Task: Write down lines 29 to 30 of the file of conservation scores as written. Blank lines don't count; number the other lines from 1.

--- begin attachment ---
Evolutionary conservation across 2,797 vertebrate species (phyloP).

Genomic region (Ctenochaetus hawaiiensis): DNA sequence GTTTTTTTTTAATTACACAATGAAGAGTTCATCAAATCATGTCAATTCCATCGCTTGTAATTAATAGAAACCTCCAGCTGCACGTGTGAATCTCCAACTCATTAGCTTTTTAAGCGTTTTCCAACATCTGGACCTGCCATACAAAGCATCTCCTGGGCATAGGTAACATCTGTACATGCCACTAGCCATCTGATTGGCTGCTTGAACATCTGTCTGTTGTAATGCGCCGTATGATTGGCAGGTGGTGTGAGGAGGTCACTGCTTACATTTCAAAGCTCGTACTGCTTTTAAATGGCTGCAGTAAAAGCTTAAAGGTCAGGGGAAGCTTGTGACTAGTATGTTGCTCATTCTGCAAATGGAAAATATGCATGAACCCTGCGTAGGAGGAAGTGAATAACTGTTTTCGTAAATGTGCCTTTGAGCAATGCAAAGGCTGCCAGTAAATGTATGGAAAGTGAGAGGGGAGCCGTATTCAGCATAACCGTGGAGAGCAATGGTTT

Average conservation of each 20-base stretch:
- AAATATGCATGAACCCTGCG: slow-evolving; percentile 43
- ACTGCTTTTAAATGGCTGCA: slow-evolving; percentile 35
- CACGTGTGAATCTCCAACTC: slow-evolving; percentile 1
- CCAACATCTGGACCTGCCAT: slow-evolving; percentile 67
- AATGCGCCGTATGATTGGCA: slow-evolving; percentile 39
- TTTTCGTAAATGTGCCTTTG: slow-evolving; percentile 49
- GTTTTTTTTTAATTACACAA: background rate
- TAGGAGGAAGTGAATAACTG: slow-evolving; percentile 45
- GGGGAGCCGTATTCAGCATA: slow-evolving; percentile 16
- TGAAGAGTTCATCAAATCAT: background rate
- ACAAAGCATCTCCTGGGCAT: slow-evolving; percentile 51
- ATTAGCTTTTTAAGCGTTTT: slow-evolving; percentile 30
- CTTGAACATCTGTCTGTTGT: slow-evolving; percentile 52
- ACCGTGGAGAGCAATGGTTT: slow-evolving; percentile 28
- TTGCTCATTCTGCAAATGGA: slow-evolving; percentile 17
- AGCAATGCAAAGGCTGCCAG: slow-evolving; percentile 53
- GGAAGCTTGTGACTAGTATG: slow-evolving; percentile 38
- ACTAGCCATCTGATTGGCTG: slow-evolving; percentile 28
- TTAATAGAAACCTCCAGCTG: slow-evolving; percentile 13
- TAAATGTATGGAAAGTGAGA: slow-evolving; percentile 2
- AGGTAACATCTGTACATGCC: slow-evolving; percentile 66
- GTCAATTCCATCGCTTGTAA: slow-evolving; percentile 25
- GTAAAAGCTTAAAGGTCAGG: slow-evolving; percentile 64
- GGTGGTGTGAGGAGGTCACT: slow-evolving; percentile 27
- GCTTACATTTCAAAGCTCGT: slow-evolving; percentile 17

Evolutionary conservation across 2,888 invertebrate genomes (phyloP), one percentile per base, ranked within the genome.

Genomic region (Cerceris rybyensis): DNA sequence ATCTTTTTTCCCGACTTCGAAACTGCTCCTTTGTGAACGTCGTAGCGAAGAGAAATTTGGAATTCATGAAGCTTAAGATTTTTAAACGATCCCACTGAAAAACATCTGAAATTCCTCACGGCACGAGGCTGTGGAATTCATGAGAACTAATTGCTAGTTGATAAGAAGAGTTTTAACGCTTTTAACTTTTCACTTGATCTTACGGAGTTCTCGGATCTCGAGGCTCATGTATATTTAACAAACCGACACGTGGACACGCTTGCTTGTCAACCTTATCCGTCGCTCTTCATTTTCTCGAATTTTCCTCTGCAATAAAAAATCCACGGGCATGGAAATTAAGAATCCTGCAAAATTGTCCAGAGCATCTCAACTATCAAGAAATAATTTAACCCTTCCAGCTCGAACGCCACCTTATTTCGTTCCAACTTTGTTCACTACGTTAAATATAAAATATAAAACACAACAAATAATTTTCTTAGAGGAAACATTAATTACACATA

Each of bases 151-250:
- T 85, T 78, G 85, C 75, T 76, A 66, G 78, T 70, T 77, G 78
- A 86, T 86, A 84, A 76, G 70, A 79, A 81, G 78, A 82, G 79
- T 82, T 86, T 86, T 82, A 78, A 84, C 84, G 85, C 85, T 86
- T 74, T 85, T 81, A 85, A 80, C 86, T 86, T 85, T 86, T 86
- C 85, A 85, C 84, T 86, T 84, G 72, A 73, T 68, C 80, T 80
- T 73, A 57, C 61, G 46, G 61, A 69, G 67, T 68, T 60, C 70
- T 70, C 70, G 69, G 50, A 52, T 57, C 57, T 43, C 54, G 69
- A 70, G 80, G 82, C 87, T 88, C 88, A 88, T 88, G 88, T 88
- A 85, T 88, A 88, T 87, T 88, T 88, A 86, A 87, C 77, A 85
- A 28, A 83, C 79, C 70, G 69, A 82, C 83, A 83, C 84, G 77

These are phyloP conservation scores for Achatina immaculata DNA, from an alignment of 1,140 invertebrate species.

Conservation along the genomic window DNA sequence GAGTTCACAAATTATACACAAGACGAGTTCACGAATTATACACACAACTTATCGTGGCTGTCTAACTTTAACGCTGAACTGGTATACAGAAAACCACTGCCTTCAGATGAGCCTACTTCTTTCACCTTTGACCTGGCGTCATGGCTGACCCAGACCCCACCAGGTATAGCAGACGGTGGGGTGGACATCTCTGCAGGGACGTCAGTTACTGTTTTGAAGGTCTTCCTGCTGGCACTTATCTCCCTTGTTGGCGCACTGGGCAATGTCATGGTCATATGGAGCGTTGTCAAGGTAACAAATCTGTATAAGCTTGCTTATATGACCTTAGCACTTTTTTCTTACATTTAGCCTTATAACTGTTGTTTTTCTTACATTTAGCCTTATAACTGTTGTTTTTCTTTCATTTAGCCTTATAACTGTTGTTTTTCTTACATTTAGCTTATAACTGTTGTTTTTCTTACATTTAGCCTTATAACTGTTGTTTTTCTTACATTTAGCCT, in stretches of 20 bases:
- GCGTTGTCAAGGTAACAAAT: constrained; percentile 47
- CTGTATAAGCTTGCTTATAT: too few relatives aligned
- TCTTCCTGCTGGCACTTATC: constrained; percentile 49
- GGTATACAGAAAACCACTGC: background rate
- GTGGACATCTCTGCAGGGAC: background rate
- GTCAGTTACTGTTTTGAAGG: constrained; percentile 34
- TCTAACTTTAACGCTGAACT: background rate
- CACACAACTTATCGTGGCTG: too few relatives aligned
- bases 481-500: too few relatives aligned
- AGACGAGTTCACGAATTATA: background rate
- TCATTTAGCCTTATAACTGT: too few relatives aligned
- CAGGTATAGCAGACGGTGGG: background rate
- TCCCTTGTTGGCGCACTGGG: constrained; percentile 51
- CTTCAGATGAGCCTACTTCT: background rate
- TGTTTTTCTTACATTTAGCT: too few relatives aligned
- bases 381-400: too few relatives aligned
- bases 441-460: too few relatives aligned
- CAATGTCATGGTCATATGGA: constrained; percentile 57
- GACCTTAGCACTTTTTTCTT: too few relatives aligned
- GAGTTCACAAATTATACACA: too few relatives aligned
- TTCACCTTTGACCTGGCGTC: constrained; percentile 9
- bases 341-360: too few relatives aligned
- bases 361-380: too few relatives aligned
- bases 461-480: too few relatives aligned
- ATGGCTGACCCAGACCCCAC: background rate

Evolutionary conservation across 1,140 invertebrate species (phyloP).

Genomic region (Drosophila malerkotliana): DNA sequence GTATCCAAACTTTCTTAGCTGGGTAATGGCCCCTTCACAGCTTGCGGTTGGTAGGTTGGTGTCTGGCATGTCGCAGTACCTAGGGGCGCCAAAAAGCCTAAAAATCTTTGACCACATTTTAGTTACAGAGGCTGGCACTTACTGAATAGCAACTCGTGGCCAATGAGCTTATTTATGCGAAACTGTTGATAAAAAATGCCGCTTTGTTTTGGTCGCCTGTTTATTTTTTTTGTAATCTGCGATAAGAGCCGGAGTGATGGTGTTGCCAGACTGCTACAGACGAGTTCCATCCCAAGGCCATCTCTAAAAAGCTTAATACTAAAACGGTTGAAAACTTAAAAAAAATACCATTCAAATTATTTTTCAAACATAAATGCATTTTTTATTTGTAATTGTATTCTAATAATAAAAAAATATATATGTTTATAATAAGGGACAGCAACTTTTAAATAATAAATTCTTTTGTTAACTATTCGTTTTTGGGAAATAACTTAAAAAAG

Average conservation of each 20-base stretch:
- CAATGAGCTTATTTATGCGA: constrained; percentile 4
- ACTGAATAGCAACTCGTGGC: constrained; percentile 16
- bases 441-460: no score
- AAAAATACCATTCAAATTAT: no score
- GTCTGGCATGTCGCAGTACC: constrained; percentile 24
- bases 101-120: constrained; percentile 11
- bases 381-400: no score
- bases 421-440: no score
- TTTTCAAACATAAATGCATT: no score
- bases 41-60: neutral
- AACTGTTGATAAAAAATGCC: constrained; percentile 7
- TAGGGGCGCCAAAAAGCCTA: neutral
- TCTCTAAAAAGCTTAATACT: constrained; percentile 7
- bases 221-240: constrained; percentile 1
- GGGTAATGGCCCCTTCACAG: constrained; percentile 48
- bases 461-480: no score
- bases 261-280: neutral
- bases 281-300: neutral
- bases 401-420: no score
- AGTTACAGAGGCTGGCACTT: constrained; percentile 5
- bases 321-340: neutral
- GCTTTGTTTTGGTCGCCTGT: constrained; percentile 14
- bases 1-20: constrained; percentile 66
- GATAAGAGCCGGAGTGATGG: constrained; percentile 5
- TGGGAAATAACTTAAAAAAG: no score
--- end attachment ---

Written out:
Evolutionary conservation across 2,888 invertebrate genomes (phyloP), one percentile per base, ranked within the genome.

Genomic region (Cerceris rybyensis): DNA sequence ATCTTTTTTCCCGACTTCGAAACTGCTCCTTTGTGAACGTCGTAGCGAAGAGAAATTTGGAATTCATGAAGCTTAAGATTTTTAAACGATCCCACTGAAAAACATCTGAAATTCCTCACGGCACGAGGCTGTGGAATTCATGAGAACTAATTGCTAGTTGATAAGAAGAGTTTTAACGCTTTTAACTTTTCACTTGATCTTACGGAGTTCTCGGATCTCGAGGCTCATGTATATTTAACAAACCGACACGTGGACACGCTTGCTTGTCAACCTTATCCGTCGCTCTTCATTTTCTCGAATTTTCCTCTGCAATAAAAAATCCACGGGCATGGAAATTAAGAATCCTGCAAAATTGTCCAGAGCATCTCAACTATCAAGAAATAATTTAACCCTTCCAGCTCGAACGCCACCTTATTTCGTTCCAACTTTGTTCACTACGTTAAATATAAAATATAAAACACAACAAATAATTTTCTTAGAGGAAACATTAATTACACATA